“The Cham­pi­ons” was a British tele­vi­sion (ITC) pro­duc­tion, star­ring three indi­vid­u­als, Craig Stir­ling (Stu­art Damon), Shar­ron Macready (Alexan­dra Baste­do) and Richard Bar­rett (William Gaunt), all of whom work for a NATO law enforce­ment orga­ni­za­tion named Neme­sis (this being the Cold War era) and its head, Tremayne (Antho­ny Nicholls). who was not aware of the pecu­liar abil­i­ties of his three best agents. On their first mis­sion in Com­mu­nist Chi­na, their plane was shot down over Tibet, where they were res­cued by mem­bers of an advanced, hid­den civ­i­liza­tion and returned to full health and beyond. Their treat­ment gave them extra­or­di­nary phys­i­cal and men­tal abil­i­ties: enhanced sens­es, strength and reflex­es, supe­ri­or intel­lect, a lim­it­ed pre­cog­ni­tive abil­i­ty and a psy­chic link between them, among oth­er things they were then unaware of.

Some of the episodes involved ele­ments of hyp­no­sis and mind con­trol, but episode ‘Reply Box No 666’ stands out because of the hyp­no­sis scene involv­ing Macready as the seduc­tive (appro­pri­ate­ly enough, as she did seduce her sub­ject back to her room pri­or to the induc­tion) hyp­no­tist. ⇒ Con­tin­ue read­ing “‘Reply Box No 666’ — “The Champions””

Samuel Youd — RIP

The name Samuel Youd is not that most any­one would imme­di­ate­ly rec­og­nize. Even I did­n’t at first.

How­ev­er, his pseu­do­nym of John Christo­pher would be imme­di­ate­ly rec­og­nized by SF fans any­where. That was the name used for the author of a large num­ber of SF nov­els, includ­ing the YA tril­o­gy known under the col­lec­tive name as the “Tripods”. The Tripods tril­o­gy (“The White Moun­tains”, “The City of Gold and Lead”, and “The Pool of Fire”) was about an Earth that was con­quered by aliens who moved about the world in almost “War of the Worlds” tripods. To con­trol the pop­u­lace, every­one was “capped” at the age of 14 with a met­al device that main­tained the aliens’ con­trol over human­i­ty. But not all human­i­ty: an under­ground move­ment, employ­ing agents wear­ing fake “caps” recruit­ed young men to act as under­cov­er agents, even­tu­al­ly able to infil­trate the alien base and pro­vide the infor­ma­tion to restore humanity.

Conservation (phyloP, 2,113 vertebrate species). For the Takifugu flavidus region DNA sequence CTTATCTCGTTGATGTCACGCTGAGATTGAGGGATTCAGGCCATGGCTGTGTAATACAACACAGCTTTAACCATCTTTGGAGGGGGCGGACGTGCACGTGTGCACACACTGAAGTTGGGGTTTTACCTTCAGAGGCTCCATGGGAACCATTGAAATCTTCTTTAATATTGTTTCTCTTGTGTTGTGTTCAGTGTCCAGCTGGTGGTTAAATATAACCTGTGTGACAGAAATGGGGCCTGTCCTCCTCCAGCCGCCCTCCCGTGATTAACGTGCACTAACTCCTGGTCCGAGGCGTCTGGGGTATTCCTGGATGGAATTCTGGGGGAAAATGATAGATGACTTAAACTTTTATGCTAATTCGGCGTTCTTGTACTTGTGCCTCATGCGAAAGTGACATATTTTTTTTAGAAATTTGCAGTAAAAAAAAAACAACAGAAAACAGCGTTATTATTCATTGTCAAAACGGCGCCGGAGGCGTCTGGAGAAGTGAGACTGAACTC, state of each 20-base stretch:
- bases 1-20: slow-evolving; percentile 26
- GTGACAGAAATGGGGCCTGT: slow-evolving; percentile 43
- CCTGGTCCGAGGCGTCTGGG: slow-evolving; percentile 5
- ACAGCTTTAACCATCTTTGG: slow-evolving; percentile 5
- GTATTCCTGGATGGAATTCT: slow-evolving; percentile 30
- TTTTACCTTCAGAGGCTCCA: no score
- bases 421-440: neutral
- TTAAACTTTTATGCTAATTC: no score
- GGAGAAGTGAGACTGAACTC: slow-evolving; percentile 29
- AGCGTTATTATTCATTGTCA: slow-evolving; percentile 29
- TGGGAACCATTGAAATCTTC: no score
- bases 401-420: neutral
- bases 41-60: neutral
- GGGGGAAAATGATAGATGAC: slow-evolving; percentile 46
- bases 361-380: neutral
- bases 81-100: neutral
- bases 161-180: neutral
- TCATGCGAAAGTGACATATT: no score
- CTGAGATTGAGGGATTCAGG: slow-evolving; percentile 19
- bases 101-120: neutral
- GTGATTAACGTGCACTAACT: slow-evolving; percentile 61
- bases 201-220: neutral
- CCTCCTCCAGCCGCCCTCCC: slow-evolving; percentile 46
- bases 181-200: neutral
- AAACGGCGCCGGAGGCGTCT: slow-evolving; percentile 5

There was also a pre­quel nov­el, “When the Tripods Came”, pub­lished in 1988, almost 20 years after the first pub­li­ca­tion of the first book of the tril­o­gy. This nov­el final­ly dis­closed how the alien “Mas­ters” first con­quered the world: through a hyp­not­ic tele­vi­sion pro­gram called “The Trip­py Show” that reduced resis­tance to the alien conquest.

Samuel Youd’s career was not lim­it­ed to just these sto­ries: he was a pro­lif­ic writer who used sev­er­al pseu­do­nyms as well as his own name. Oth­er than the “Tripods” series, he is best remem­bered for his post-apoc­a­lyp­tic nov­el The Death of Grass, the sec­ond work pub­lished under his John Christo­pher pseu­do­nym, in 1956.


  • The tril­o­gy was adapt­ed as a com­ic strip in the ven­er­a­ble “Boy’s Life” mag­a­zine, from May, 1981, through August, 1986.
  • The first two books of the tril­o­gy would even­tu­al­ly be trans­lat­ed to tele­vi­sion by the BBC, but the third book nev­er got past the script stage.